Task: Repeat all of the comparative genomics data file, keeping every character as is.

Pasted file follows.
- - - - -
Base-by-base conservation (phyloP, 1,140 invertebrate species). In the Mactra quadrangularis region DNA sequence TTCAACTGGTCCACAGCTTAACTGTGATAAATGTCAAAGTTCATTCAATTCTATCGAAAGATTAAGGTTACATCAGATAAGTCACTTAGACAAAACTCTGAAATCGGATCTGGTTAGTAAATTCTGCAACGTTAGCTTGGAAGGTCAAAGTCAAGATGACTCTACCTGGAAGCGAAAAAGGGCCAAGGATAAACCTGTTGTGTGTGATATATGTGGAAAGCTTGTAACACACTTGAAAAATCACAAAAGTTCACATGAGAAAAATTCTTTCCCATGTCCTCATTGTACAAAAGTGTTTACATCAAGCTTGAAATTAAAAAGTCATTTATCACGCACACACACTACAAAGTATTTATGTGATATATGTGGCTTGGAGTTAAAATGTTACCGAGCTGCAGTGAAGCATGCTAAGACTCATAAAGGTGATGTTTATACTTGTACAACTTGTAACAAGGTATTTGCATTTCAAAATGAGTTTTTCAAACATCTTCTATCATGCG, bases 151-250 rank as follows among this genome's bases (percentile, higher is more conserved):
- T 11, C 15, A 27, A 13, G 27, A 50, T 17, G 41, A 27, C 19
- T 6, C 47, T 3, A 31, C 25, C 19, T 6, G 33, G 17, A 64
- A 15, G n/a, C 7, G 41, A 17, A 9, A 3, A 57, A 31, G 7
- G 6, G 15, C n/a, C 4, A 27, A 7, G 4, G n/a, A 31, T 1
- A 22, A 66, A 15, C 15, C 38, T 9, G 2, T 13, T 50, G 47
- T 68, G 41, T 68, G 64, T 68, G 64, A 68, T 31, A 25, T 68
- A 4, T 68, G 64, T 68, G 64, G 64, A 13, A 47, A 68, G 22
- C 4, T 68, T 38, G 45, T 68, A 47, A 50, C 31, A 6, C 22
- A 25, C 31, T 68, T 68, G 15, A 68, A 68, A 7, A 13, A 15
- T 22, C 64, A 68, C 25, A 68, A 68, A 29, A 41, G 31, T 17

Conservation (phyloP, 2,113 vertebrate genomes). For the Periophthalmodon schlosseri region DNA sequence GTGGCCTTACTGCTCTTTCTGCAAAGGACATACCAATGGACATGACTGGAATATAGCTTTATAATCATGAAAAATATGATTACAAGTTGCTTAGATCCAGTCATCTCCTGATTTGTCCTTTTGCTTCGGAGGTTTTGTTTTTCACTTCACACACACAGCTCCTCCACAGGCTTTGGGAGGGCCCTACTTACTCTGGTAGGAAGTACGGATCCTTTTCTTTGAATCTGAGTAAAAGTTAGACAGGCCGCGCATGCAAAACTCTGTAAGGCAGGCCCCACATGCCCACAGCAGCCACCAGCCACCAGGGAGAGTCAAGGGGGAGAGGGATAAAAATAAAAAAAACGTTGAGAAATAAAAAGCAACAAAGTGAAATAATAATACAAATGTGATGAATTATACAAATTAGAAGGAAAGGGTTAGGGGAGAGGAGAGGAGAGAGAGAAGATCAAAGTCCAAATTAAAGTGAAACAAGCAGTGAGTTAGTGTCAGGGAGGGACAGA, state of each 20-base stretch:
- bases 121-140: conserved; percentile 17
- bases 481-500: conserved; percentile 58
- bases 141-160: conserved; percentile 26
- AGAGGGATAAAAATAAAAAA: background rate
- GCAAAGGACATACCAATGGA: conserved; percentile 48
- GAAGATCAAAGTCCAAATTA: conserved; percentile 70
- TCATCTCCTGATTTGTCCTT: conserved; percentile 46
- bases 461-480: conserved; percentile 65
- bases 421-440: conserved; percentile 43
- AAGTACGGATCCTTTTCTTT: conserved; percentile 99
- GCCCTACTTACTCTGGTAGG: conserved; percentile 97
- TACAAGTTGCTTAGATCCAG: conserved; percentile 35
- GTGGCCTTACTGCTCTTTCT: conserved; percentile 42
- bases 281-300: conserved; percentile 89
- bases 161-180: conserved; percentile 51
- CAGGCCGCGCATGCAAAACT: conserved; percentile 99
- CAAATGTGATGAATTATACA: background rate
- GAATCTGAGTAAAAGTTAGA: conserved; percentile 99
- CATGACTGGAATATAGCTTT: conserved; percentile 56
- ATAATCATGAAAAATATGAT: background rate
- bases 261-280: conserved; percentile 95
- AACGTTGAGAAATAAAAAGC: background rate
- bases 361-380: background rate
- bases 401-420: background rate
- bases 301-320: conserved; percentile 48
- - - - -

Base-by-base conservation (phyloP, 1,140 invertebrate species). In the Mactra quadrangularis region DNA sequence TTCAACTGGTCCACAGCTTAACTGTGATAAATGTCAAAGTTCATTCAATTCTATCGAAAGATTAAGGTTACATCAGATAAGTCACTTAGACAAAACTCTGAAATCGGATCTGGTTAGTAAATTCTGCAACGTTAGCTTGGAAGGTCAAAGTCAAGATGACTCTACCTGGAAGCGAAAAAGGGCCAAGGATAAACCTGTTGTGTGTGATATATGTGGAAAGCTTGTAACACACTTGAAAAATCACAAAAGTTCACATGAGAAAAATTCTTTCCCATGTCCTCATTGTACAAAAGTGTTTACATCAAGCTTGAAATTAAAAAGTCATTTATCACGCACACACACTACAAAGTATTTATGTGATATATGTGGCTTGGAGTTAAAATGTTACCGAGCTGCAGTGAAGCATGCTAAGACTCATAAAGGTGATGTTTATACTTGTACAACTTGTAACAAGGTATTTGCATTTCAAAATGAGTTTTTCAAACATCTTCTATCATGCG, bases 151-250 rank as follows among this genome's bases (percentile, higher is more conserved):
- T 11, C 15, A 27, A 13, G 27, A 50, T 17, G 41, A 27, C 19
- T 6, C 47, T 3, A 31, C 25, C 19, T 6, G 33, G 17, A 64
- A 15, G n/a, C 7, G 41, A 17, A 9, A 3, A 57, A 31, G 7
- G 6, G 15, C n/a, C 4, A 27, A 7, G 4, G n/a, A 31, T 1
- A 22, A 66, A 15, C 15, C 38, T 9, G 2, T 13, T 50, G 47
- T 68, G 41, T 68, G 64, T 68, G 64, A 68, T 31, A 25, T 68
- A 4, T 68, G 64, T 68, G 64, G 64, A 13, A 47, A 68, G 22
- C 4, T 68, T 38, G 45, T 68, A 47, A 50, C 31, A 6, C 22
- A 25, C 31, T 68, T 68, G 15, A 68, A 68, A 7, A 13, A 15
- T 22, C 64, A 68, C 25, A 68, A 68, A 29, A 41, G 31, T 17

Conservation (phyloP, 2,113 vertebrate genomes). For the Periophthalmodon schlosseri region DNA sequence GTGGCCTTACTGCTCTTTCTGCAAAGGACATACCAATGGACATGACTGGAATATAGCTTTATAATCATGAAAAATATGATTACAAGTTGCTTAGATCCAGTCATCTCCTGATTTGTCCTTTTGCTTCGGAGGTTTTGTTTTTCACTTCACACACACAGCTCCTCCACAGGCTTTGGGAGGGCCCTACTTACTCTGGTAGGAAGTACGGATCCTTTTCTTTGAATCTGAGTAAAAGTTAGACAGGCCGCGCATGCAAAACTCTGTAAGGCAGGCCCCACATGCCCACAGCAGCCACCAGCCACCAGGGAGAGTCAAGGGGGAGAGGGATAAAAATAAAAAAAACGTTGAGAAATAAAAAGCAACAAAGTGAAATAATAATACAAATGTGATGAATTATACAAATTAGAAGGAAAGGGTTAGGGGAGAGGAGAGGAGAGAGAGAAGATCAAAGTCCAAATTAAAGTGAAACAAGCAGTGAGTTAGTGTCAGGGAGGGACAGA, state of each 20-base stretch:
- bases 121-140: conserved; percentile 17
- bases 481-500: conserved; percentile 58
- bases 141-160: conserved; percentile 26
- AGAGGGATAAAAATAAAAAA: background rate
- GCAAAGGACATACCAATGGA: conserved; percentile 48
- GAAGATCAAAGTCCAAATTA: conserved; percentile 70
- TCATCTCCTGATTTGTCCTT: conserved; percentile 46
- bases 461-480: conserved; percentile 65
- bases 421-440: conserved; percentile 43
- AAGTACGGATCCTTTTCTTT: conserved; percentile 99
- GCCCTACTTACTCTGGTAGG: conserved; percentile 97
- TACAAGTTGCTTAGATCCAG: conserved; percentile 35
- GTGGCCTTACTGCTCTTTCT: conserved; percentile 42
- bases 281-300: conserved; percentile 89
- bases 161-180: conserved; percentile 51
- CAGGCCGCGCATGCAAAACT: conserved; percentile 99
- CAAATGTGATGAATTATACA: background rate
- GAATCTGAGTAAAAGTTAGA: conserved; percentile 99
- CATGACTGGAATATAGCTTT: conserved; percentile 56
- ATAATCATGAAAAATATGAT: background rate
- bases 261-280: conserved; percentile 95
- AACGTTGAGAAATAAAAAGC: background rate
- bases 361-380: background rate
- bases 401-420: background rate
- bases 301-320: conserved; percentile 48